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Atmospheric Chemistry and Physics An interactive open-access journal of the European Geosciences Union
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Volume 8, issue 24 | Copyright
Atmos. Chem. Phys., 8, 7709-7722, 2008
https://doi.org/10.5194/acp-8-7709-2008
© Author(s) 2008. This work is distributed under
the Creative Commons Attribution 3.0 License.

  22 Dec 2008

22 Dec 2008

Summertime elemental mercury exchange of temperate grasslands on an ecosystem-scale

J. Fritsche1, G. Wohlfahrt2, C. Ammann3, M. Zeeman4, A. Hammerle2, D. Obrist5, and C. Alewell1 J. Fritsche et al.
  • 1Institute of Environmental Geosciences, University of Basel, Bernoullistrasse 30, 4056 Basel, Switzerland
  • 2Institute of Ecology, University of Innsbruck, Sternwartestrasse 15, 6020 Innsbruck, Austria
  • 3Agroscope Reckenholz-Taenikon Research Station ART, Air pollution/Climate group, Reckenholzstrasse 191, 8046 Zurich, Switzerland
  • 4Institute of Plant Science, ETH Zurich, Universitaetsstrasse 2, 8092 Zurich, Switzerland
  • 5Desert Research Institute, Division of Atmospheric Sciences, 2215 Raggio Parkway, Reno, NV 89512, USA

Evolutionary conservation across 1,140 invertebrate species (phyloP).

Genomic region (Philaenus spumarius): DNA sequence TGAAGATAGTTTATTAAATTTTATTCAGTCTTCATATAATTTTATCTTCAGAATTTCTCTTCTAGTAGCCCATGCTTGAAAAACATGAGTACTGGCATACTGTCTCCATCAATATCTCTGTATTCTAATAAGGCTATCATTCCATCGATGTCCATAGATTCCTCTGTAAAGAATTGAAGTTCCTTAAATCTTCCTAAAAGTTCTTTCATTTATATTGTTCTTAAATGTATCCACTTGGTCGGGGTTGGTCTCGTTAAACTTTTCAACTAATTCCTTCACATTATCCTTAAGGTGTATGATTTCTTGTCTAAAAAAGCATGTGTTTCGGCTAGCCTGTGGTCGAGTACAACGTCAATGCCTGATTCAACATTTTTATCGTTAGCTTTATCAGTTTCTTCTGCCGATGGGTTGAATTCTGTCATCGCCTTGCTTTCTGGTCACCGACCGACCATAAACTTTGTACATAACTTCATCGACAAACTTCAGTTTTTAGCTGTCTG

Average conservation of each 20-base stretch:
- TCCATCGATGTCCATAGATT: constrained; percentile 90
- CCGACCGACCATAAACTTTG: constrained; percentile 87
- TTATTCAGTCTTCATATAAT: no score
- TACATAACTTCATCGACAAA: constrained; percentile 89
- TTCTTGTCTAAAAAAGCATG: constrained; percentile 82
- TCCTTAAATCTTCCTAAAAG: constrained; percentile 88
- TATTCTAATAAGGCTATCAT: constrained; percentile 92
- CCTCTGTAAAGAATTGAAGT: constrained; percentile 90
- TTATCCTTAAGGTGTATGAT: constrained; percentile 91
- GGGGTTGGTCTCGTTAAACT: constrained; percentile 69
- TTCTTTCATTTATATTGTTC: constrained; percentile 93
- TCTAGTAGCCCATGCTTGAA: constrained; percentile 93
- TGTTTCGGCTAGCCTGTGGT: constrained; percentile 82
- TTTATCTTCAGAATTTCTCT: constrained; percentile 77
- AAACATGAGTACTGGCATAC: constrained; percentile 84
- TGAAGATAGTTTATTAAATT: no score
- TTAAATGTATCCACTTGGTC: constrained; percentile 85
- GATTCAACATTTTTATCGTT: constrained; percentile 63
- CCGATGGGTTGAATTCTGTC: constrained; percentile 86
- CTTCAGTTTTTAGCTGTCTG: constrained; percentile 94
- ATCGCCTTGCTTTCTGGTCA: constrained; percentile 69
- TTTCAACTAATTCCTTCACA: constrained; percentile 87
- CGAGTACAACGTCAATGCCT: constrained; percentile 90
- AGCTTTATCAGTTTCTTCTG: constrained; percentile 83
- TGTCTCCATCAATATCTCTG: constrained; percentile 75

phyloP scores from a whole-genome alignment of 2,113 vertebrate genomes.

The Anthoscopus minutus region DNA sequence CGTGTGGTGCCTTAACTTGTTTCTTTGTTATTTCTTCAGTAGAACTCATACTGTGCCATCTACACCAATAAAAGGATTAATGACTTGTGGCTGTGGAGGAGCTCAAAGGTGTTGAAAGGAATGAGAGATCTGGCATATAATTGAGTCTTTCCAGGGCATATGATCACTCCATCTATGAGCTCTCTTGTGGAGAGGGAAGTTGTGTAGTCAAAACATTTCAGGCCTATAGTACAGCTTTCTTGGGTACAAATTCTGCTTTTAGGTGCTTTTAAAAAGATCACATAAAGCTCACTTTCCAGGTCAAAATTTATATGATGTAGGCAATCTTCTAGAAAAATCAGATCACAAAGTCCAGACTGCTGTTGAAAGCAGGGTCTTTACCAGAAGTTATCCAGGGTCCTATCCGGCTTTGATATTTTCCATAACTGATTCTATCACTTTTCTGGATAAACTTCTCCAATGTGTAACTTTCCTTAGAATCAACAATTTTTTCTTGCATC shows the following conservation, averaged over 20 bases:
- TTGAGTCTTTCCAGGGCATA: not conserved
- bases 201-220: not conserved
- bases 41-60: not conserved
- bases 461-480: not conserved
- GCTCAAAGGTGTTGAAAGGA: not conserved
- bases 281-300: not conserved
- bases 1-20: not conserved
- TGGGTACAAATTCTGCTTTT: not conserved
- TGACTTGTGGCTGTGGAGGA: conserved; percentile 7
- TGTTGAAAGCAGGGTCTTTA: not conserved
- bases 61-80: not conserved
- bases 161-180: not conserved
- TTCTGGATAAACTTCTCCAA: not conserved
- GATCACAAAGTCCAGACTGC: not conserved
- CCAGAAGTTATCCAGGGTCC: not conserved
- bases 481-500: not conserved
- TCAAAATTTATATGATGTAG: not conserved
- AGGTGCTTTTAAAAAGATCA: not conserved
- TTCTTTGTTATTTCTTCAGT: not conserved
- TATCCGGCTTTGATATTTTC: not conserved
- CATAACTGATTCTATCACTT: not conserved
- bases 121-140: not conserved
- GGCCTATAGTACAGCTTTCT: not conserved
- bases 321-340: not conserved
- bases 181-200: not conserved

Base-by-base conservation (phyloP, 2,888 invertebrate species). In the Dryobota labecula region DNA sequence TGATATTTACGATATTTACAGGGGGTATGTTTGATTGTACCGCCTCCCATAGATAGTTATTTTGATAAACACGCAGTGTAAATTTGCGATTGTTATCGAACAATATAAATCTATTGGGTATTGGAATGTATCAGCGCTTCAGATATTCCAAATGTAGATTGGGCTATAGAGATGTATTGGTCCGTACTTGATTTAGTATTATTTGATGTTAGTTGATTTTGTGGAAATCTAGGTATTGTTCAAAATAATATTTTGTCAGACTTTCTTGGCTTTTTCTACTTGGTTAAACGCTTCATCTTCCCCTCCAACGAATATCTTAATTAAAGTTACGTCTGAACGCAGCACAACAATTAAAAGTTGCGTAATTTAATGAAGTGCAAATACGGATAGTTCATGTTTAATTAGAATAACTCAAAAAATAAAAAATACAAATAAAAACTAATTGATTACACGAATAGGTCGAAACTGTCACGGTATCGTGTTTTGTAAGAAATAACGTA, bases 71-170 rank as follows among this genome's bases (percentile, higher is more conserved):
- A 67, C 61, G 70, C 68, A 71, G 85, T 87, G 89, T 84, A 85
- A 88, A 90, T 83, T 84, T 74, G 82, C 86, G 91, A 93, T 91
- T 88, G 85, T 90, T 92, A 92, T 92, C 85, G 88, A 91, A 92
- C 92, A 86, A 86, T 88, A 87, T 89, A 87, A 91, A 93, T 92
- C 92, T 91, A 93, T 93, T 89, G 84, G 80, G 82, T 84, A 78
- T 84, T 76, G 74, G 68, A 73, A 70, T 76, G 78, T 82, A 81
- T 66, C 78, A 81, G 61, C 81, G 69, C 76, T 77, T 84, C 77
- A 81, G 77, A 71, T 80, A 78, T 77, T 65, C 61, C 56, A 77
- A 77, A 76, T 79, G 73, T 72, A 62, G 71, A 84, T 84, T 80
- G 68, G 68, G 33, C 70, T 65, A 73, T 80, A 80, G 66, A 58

Abstract. In order to estimate the air-surface mercury exchange of grasslands in temperate climate regions, fluxes of gaseous elemental mercury (GEM) were measured at two sites in Switzerland and one in Austria during summer 2006. Two classic micrometeorological methods (aerodynamic and modified Bowen ratio) have been applied to estimate net GEM exchange rates and to determine the response of the GEM flux to changes in environmental conditions (e.g. heavy rain, summer ozone) on an ecosystem-scale. Both methods proved to be appropriate to estimate fluxes on time scales of a few hours and longer. Average dry deposition rates up to 4.3 ng m−2 h−1 and mean deposition velocities up to 0.10 cm s−1 were measured, which indicates that during the active vegetation period temperate grasslands are a small net sink for atmospheric mercury. With increasing ozone concentrations depletion of GEM was observed, but could not be quantified from the flux signal. Night-time deposition fluxes of GEM were measured and seem to be the result of mercury co-deposition with condensing water. Effects of grass cuts could also be observed, but were of minor magnitude.

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